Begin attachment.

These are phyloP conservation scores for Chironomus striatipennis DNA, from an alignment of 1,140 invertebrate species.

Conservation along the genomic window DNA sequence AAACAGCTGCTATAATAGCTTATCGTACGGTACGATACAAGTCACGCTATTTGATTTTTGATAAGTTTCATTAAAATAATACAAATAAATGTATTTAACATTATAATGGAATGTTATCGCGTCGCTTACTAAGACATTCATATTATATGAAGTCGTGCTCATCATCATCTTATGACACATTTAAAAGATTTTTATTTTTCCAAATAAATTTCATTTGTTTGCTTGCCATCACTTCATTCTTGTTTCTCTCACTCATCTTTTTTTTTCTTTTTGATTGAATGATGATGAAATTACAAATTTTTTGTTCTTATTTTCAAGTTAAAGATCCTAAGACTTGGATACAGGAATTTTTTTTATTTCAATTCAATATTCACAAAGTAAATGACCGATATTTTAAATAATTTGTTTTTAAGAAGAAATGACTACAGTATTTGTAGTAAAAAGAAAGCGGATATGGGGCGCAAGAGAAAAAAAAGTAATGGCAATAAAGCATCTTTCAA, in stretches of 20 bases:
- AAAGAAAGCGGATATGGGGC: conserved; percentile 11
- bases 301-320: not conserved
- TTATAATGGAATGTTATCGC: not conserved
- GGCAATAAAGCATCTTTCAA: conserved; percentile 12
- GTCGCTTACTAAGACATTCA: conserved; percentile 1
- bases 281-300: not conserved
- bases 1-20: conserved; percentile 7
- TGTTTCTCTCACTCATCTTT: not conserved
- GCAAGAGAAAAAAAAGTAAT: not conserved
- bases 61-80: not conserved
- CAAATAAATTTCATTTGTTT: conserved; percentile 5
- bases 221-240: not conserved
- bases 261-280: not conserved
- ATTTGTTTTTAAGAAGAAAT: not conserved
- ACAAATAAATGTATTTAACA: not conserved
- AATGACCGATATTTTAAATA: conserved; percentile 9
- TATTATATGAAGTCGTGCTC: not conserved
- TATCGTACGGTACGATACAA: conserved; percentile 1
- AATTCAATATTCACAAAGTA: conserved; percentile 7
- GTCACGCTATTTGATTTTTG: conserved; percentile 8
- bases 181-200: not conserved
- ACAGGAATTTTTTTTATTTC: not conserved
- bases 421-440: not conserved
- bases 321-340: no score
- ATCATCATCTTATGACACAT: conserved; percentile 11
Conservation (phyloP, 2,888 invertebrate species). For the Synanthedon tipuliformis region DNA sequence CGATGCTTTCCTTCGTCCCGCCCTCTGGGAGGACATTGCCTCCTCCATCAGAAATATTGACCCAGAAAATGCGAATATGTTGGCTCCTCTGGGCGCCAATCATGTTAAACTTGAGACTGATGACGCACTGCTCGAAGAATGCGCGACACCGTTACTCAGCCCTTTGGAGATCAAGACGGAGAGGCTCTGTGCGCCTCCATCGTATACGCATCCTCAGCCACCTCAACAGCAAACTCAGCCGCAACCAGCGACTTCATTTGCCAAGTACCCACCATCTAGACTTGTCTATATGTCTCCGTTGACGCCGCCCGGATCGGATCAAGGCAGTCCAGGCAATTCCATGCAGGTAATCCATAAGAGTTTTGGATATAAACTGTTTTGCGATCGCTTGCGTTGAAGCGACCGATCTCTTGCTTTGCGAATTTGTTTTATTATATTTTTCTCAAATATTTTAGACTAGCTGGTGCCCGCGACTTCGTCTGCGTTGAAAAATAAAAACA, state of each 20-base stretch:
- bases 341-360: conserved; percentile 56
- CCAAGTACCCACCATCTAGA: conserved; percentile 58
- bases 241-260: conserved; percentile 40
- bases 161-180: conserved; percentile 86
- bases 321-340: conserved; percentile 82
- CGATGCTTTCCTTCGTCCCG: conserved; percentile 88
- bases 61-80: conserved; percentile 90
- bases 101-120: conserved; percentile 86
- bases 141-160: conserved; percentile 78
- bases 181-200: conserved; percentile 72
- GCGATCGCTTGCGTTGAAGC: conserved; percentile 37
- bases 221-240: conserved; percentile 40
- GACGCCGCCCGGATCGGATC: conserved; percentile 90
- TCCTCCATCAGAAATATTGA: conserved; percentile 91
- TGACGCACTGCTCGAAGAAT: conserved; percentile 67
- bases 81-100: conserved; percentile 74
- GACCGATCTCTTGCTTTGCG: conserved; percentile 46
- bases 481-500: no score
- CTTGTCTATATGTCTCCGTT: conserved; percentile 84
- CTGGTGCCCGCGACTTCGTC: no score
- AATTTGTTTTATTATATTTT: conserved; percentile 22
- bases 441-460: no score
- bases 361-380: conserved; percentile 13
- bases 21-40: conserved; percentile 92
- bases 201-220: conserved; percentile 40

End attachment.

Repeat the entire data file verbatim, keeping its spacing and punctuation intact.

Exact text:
These are phyloP conservation scores for Chironomus striatipennis DNA, from an alignment of 1,140 invertebrate species.

Conservation along the genomic window DNA sequence AAACAGCTGCTATAATAGCTTATCGTACGGTACGATACAAGTCACGCTATTTGATTTTTGATAAGTTTCATTAAAATAATACAAATAAATGTATTTAACATTATAATGGAATGTTATCGCGTCGCTTACTAAGACATTCATATTATATGAAGTCGTGCTCATCATCATCTTATGACACATTTAAAAGATTTTTATTTTTCCAAATAAATTTCATTTGTTTGCTTGCCATCACTTCATTCTTGTTTCTCTCACTCATCTTTTTTTTTCTTTTTGATTGAATGATGATGAAATTACAAATTTTTTGTTCTTATTTTCAAGTTAAAGATCCTAAGACTTGGATACAGGAATTTTTTTTATTTCAATTCAATATTCACAAAGTAAATGACCGATATTTTAAATAATTTGTTTTTAAGAAGAAATGACTACAGTATTTGTAGTAAAAAGAAAGCGGATATGGGGCGCAAGAGAAAAAAAAGTAATGGCAATAAAGCATCTTTCAA, in stretches of 20 bases:
- AAAGAAAGCGGATATGGGGC: conserved; percentile 11
- bases 301-320: not conserved
- TTATAATGGAATGTTATCGC: not conserved
- GGCAATAAAGCATCTTTCAA: conserved; percentile 12
- GTCGCTTACTAAGACATTCA: conserved; percentile 1
- bases 281-300: not conserved
- bases 1-20: conserved; percentile 7
- TGTTTCTCTCACTCATCTTT: not conserved
- GCAAGAGAAAAAAAAGTAAT: not conserved
- bases 61-80: not conserved
- CAAATAAATTTCATTTGTTT: conserved; percentile 5
- bases 221-240: not conserved
- bases 261-280: not conserved
- ATTTGTTTTTAAGAAGAAAT: not conserved
- ACAAATAAATGTATTTAACA: not conserved
- AATGACCGATATTTTAAATA: conserved; percentile 9
- TATTATATGAAGTCGTGCTC: not conserved
- TATCGTACGGTACGATACAA: conserved; percentile 1
- AATTCAATATTCACAAAGTA: conserved; percentile 7
- GTCACGCTATTTGATTTTTG: conserved; percentile 8
- bases 181-200: not conserved
- ACAGGAATTTTTTTTATTTC: not conserved
- bases 421-440: not conserved
- bases 321-340: no score
- ATCATCATCTTATGACACAT: conserved; percentile 11
Conservation (phyloP, 2,888 invertebrate species). For the Synanthedon tipuliformis region DNA sequence CGATGCTTTCCTTCGTCCCGCCCTCTGGGAGGACATTGCCTCCTCCATCAGAAATATTGACCCAGAAAATGCGAATATGTTGGCTCCTCTGGGCGCCAATCATGTTAAACTTGAGACTGATGACGCACTGCTCGAAGAATGCGCGACACCGTTACTCAGCCCTTTGGAGATCAAGACGGAGAGGCTCTGTGCGCCTCCATCGTATACGCATCCTCAGCCACCTCAACAGCAAACTCAGCCGCAACCAGCGACTTCATTTGCCAAGTACCCACCATCTAGACTTGTCTATATGTCTCCGTTGACGCCGCCCGGATCGGATCAAGGCAGTCCAGGCAATTCCATGCAGGTAATCCATAAGAGTTTTGGATATAAACTGTTTTGCGATCGCTTGCGTTGAAGCGACCGATCTCTTGCTTTGCGAATTTGTTTTATTATATTTTTCTCAAATATTTTAGACTAGCTGGTGCCCGCGACTTCGTCTGCGTTGAAAAATAAAAACA, state of each 20-base stretch:
- bases 341-360: conserved; percentile 56
- CCAAGTACCCACCATCTAGA: conserved; percentile 58
- bases 241-260: conserved; percentile 40
- bases 161-180: conserved; percentile 86
- bases 321-340: conserved; percentile 82
- CGATGCTTTCCTTCGTCCCG: conserved; percentile 88
- bases 61-80: conserved; percentile 90
- bases 101-120: conserved; percentile 86
- bases 141-160: conserved; percentile 78
- bases 181-200: conserved; percentile 72
- GCGATCGCTTGCGTTGAAGC: conserved; percentile 37
- bases 221-240: conserved; percentile 40
- GACGCCGCCCGGATCGGATC: conserved; percentile 90
- TCCTCCATCAGAAATATTGA: conserved; percentile 91
- TGACGCACTGCTCGAAGAAT: conserved; percentile 67
- bases 81-100: conserved; percentile 74
- GACCGATCTCTTGCTTTGCG: conserved; percentile 46
- bases 481-500: no score
- CTTGTCTATATGTCTCCGTT: conserved; percentile 84
- CTGGTGCCCGCGACTTCGTC: no score
- AATTTGTTTTATTATATTTT: conserved; percentile 22
- bases 441-460: no score
- bases 361-380: conserved; percentile 13
- bases 21-40: conserved; percentile 92
- bases 201-220: conserved; percentile 40